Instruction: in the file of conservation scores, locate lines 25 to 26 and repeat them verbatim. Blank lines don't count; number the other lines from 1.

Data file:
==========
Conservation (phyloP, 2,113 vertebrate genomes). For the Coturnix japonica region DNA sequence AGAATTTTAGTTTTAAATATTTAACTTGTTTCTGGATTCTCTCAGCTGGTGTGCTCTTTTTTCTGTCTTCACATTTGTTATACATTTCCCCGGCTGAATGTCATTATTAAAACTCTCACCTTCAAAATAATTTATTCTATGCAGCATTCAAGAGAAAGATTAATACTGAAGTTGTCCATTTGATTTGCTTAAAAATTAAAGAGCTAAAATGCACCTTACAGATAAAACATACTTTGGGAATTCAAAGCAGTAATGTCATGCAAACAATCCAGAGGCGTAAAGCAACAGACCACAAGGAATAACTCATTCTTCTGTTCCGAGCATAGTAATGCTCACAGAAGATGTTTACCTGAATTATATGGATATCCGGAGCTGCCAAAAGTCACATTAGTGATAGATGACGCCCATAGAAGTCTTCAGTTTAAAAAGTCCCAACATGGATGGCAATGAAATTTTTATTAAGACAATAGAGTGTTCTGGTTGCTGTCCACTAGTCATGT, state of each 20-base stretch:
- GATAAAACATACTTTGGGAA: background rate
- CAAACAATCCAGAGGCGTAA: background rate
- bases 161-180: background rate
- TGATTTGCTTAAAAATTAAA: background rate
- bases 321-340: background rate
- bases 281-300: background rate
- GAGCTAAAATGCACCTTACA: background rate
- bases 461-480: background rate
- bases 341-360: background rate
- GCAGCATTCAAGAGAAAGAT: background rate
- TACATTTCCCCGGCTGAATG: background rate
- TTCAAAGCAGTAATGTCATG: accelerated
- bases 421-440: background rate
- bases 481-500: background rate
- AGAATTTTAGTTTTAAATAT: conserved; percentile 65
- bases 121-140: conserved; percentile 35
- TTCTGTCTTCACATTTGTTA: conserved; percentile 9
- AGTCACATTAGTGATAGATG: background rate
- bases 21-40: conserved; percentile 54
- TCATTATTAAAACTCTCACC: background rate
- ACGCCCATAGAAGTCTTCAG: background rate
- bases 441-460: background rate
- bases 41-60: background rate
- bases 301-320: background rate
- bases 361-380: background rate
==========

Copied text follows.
- bases 301-320: background rate
- bases 361-380: background rate